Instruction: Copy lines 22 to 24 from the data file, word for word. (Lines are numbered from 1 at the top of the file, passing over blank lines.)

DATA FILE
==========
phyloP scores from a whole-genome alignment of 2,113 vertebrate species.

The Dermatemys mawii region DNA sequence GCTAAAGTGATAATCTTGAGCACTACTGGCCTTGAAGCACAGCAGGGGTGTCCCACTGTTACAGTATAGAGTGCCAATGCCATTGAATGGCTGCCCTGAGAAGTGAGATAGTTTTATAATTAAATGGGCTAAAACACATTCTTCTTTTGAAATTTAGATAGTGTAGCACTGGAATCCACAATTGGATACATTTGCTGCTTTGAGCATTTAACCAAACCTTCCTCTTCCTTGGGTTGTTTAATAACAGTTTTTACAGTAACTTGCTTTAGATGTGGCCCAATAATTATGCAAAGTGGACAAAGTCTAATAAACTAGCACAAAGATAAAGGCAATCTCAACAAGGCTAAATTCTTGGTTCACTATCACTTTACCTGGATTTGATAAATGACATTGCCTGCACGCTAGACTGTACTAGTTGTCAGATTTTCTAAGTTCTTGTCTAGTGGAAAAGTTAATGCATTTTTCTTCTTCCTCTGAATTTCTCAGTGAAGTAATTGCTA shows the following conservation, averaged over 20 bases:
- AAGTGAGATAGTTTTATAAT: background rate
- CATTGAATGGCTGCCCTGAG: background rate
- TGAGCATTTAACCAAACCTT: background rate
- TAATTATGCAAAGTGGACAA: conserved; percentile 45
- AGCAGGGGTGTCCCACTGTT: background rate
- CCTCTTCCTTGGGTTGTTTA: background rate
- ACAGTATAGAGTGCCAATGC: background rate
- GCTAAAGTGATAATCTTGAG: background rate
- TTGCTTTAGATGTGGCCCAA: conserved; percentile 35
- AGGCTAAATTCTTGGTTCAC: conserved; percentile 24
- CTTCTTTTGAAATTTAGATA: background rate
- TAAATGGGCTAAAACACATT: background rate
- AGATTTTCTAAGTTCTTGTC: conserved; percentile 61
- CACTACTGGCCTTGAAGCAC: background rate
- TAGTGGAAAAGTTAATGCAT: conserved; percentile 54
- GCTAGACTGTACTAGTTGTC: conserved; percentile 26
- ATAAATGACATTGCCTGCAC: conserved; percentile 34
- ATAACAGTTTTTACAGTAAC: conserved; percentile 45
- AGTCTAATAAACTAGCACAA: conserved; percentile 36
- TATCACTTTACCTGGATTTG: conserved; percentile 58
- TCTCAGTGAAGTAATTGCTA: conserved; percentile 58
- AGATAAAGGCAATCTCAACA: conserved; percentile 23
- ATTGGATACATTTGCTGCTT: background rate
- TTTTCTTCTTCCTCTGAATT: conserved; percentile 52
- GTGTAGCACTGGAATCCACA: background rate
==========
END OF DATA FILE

- TATCACTTTACCTGGATTTG: conserved; percentile 58
- TCTCAGTGAAGTAATTGCTA: conserved; percentile 58
- AGATAAAGGCAATCTCAACA: conserved; percentile 23